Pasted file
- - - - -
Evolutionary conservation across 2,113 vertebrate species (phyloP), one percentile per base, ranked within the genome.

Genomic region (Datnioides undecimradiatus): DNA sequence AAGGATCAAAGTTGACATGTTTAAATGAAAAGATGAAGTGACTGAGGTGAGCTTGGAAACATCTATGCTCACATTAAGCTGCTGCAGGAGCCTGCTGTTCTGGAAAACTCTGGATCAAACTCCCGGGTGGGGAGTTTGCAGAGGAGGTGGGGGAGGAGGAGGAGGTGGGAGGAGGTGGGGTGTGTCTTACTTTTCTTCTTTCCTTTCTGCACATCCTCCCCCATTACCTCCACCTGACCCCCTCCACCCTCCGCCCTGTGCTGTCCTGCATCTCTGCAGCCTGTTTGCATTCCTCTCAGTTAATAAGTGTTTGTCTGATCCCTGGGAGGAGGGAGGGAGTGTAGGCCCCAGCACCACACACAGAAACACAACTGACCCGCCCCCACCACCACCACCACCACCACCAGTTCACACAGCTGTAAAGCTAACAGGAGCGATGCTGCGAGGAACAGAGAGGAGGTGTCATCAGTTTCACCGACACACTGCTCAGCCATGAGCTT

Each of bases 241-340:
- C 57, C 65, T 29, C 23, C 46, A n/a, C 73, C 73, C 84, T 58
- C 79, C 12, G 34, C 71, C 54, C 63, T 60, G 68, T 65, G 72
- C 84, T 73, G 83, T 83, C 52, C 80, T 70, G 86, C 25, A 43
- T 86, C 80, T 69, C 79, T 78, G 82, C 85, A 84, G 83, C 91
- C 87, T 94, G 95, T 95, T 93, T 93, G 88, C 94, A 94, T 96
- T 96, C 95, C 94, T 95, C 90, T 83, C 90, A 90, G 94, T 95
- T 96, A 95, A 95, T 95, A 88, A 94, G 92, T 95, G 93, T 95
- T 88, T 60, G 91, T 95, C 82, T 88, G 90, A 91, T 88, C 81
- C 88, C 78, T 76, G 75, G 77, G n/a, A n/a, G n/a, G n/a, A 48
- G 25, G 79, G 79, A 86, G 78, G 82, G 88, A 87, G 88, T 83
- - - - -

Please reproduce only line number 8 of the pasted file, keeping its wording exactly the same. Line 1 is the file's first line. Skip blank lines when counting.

- C 87, T 94, G 95, T 95, T 93, T 93, G 88, C 94, A 94, T 96